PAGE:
House Education Committee to hear proposed bill to replace FHSAA

House Education Committee to hear proposed bill to replace FHSAA


House Education Committee to hear proposed bill to replace FHSAA


The Florida Legislature gave the Florida High School Athletic Association statutory recognition as the official governing body of interscholastic athletics in 1997.

Now, it is seeking to take away the title.

The state House of Representatives Education Committee will hear a proposed bill Thursday seeking to replace the FHSAA, which has a total of over 800 member schools, with a nonprofit association approved by the state Board of Education by July 1, 2017.

The 61-page draft entitled “An act relating to extracurricular activities” and a similar draft circulating through the Senate provides requirements for the governance structure of the nonprofit association designated by the commissioner of education for prep sports.

While area athletic directors Sam Sirianni of Fort Myers and Brian Conn of Ida Baker have had their issues with the FHSAA in the past, neither can see any reason to phase out the nonprofit private organization, which sponsors 3,396 championship series games through which 139 teams and 294 individuals are crowned state champions in 32 sports each year.

“This is a very slippery slope,” Sirianni said. “I really hope people come to their senses. We’re on the verge of a major, major catastrophe with high school athletics. You have to have a governing body that knows what it’s doing. You need to leave athletics to those that have done it.”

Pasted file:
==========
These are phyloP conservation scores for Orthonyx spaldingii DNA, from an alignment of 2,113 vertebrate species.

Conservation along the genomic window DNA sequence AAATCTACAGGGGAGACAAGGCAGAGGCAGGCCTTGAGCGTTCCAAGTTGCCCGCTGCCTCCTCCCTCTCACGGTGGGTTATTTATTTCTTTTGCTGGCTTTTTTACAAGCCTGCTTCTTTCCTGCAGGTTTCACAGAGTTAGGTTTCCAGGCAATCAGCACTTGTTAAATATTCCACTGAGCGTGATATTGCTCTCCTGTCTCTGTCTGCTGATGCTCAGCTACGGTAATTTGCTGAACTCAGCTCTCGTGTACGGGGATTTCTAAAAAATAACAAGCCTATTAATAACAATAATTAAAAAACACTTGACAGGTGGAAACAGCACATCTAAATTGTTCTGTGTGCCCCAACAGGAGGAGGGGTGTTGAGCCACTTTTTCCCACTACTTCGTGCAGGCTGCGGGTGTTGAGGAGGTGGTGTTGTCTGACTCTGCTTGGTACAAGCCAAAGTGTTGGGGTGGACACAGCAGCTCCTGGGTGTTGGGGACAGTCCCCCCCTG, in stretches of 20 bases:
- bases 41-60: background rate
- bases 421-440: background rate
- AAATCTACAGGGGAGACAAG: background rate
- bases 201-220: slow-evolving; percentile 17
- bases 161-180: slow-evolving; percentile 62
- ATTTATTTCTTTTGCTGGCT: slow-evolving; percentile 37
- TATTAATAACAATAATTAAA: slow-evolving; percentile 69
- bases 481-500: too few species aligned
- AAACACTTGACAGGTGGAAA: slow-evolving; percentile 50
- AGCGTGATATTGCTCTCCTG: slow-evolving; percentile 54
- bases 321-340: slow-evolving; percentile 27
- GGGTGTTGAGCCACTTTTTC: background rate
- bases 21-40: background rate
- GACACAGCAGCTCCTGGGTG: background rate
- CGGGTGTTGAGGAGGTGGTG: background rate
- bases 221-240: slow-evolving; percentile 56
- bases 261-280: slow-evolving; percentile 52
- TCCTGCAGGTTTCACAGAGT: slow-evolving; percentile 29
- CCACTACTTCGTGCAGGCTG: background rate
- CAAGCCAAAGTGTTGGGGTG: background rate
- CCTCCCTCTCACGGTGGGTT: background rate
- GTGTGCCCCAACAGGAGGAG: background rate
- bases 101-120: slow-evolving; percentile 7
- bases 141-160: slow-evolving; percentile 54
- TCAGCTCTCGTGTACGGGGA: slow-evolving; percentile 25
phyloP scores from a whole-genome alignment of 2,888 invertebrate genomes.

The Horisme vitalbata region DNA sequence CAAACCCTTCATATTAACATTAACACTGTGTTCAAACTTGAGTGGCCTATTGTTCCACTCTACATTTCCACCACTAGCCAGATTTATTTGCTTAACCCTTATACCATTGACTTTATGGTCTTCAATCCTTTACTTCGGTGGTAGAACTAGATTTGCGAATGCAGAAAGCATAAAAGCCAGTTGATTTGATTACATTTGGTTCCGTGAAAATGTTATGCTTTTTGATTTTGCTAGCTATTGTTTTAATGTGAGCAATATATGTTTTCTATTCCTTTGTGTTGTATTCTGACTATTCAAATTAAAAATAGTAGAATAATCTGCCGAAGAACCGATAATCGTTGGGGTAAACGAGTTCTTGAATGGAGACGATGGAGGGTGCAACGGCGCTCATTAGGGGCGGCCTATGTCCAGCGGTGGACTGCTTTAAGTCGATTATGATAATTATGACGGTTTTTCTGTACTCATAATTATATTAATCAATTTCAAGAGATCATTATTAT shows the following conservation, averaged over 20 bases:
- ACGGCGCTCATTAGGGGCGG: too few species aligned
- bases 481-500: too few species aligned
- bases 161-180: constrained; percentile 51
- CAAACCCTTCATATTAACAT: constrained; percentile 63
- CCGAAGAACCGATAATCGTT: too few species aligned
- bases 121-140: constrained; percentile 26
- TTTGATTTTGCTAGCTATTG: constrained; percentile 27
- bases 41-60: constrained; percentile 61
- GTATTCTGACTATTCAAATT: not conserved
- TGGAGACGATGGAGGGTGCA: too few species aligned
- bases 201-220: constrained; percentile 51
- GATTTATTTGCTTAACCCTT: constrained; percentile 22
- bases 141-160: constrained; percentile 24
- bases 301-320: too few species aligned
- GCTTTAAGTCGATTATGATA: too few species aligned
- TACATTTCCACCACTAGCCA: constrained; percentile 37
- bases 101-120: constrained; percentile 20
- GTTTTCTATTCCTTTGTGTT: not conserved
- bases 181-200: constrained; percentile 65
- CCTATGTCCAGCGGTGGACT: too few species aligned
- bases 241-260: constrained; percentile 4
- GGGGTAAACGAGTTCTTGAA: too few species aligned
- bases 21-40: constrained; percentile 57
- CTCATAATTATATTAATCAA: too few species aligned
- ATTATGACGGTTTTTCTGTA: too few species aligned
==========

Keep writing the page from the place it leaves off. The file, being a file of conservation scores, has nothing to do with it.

Conn agrees.

“Adding something else to the plate of the state Board of Education doesn’t seem like a good idea,” Conn said.

The FHSAA added a “call to action” page to its website Monday citing some of the major changes the proposed bill could enact.

“Right now, we’re monitoring the progress of the bill,” FHSAA spokesman Corey Sobers said. “We’re focusing on informing our membership of the potential changes and impact it could have down the road.”

The bill seeks to allow students of public or non-member schools with fewer than 125 students to play a sport at any school in their county if it’s not offered at their school. The current system designates students to play for schools in their zone based on residence.

It also narrows down its criteria for students to be ruled ineligible. Grade point average, falsifying information and impermissible benefits make up the criteria and take out factors such as a student’s residence, school zone assignment and age. Students older than 19 years and 9 months are not eligible to play high school athletics under the current rules, which would be eliminated.

Messages left for House Education Committee chair Rep. Marlene O’Toole and vice chair Rep. Keith Perry weren’t returned.


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